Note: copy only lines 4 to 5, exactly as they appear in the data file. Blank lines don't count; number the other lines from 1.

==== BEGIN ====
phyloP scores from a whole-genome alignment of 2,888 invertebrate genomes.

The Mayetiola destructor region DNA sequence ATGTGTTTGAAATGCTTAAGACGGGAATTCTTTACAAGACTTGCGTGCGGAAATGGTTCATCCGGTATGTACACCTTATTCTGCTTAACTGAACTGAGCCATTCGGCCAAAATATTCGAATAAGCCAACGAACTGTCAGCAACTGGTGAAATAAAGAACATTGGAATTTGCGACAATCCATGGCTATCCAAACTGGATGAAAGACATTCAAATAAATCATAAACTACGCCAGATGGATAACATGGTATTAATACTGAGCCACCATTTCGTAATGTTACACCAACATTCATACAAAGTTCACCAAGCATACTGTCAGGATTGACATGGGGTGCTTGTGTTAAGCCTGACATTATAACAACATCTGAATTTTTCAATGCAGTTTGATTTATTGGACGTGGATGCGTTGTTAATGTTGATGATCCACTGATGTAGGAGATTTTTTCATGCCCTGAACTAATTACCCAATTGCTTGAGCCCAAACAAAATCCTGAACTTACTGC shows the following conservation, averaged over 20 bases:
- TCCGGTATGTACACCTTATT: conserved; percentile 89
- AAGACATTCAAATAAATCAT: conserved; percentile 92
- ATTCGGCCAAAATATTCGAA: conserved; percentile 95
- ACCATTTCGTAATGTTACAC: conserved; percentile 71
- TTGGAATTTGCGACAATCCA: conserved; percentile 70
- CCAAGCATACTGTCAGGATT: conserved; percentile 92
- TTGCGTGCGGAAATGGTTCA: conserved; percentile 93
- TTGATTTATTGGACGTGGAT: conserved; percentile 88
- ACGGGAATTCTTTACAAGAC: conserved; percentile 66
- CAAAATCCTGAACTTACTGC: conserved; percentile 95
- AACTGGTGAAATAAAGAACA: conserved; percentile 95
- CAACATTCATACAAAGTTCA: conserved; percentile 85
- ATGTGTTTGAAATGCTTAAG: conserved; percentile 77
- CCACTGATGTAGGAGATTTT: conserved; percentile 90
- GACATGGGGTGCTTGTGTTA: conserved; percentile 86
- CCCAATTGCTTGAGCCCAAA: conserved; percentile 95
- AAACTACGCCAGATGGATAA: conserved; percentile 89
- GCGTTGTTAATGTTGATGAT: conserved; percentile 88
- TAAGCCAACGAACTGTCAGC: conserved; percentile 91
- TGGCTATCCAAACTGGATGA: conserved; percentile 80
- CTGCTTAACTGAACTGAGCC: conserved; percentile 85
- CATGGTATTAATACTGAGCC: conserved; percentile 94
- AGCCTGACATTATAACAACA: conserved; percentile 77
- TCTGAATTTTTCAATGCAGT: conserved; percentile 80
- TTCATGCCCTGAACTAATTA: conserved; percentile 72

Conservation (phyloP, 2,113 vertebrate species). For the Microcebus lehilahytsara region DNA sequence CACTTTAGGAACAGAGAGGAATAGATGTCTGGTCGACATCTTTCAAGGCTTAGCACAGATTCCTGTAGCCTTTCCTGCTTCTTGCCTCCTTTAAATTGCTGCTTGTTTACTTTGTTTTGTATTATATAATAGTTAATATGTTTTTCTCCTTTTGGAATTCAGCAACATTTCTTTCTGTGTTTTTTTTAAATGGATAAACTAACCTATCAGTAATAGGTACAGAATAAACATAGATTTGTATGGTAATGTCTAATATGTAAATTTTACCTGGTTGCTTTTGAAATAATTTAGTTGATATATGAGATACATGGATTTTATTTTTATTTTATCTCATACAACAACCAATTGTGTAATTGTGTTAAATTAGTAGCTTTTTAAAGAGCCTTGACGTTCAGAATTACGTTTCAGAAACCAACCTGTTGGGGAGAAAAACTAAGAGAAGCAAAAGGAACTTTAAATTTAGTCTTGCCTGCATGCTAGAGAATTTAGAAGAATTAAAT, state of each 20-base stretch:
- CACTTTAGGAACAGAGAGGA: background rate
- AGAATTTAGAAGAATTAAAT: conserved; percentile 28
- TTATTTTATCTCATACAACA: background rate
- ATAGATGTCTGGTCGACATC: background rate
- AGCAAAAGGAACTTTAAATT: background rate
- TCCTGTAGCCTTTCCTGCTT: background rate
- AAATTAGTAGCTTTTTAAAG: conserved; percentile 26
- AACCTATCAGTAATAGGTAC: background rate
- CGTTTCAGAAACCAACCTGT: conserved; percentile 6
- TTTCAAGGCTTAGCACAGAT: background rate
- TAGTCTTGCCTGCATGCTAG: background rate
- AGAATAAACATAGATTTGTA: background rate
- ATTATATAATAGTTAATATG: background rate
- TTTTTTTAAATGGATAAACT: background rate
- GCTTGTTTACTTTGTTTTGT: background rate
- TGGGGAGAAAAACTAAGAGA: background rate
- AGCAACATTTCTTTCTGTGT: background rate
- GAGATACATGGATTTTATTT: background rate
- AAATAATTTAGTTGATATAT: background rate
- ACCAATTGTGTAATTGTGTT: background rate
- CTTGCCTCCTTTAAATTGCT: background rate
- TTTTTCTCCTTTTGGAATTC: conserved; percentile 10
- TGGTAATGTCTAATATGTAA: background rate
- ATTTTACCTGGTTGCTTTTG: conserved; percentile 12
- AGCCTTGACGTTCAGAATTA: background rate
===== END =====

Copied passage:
- AAGACATTCAAATAAATCAT: conserved; percentile 92
- ATTCGGCCAAAATATTCGAA: conserved; percentile 95